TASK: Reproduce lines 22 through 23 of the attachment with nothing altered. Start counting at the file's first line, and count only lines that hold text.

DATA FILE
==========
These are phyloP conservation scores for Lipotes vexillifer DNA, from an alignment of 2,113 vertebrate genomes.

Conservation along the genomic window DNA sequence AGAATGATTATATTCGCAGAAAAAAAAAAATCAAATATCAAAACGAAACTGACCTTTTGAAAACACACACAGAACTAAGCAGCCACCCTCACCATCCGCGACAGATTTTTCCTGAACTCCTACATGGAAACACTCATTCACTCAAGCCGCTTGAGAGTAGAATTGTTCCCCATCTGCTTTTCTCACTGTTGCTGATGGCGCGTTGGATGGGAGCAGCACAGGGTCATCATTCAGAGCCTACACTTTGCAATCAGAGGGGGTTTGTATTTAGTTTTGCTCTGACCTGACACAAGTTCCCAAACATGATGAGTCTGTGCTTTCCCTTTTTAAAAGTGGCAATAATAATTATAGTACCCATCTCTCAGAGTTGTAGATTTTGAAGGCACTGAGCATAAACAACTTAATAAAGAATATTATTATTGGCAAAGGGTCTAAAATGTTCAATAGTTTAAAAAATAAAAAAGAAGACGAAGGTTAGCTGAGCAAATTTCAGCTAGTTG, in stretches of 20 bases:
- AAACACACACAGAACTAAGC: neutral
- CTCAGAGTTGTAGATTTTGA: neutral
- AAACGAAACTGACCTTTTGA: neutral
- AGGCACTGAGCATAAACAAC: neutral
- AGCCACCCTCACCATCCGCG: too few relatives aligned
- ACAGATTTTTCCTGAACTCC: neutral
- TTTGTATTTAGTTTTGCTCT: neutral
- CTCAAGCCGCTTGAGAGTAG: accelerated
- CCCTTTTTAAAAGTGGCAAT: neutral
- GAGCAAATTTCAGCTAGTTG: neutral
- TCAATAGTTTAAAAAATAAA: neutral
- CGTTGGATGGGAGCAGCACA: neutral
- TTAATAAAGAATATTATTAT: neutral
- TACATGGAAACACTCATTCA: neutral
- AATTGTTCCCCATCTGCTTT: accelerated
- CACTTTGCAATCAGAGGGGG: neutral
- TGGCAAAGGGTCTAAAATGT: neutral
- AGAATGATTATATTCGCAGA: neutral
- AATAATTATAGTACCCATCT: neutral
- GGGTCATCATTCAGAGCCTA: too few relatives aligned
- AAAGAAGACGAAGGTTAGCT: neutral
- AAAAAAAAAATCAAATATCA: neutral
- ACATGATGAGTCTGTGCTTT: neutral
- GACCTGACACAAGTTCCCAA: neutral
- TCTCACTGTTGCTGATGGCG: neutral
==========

- GGGTCATCATTCAGAGCCTA: too few relatives aligned
- AAAGAAGACGAAGGTTAGCT: neutral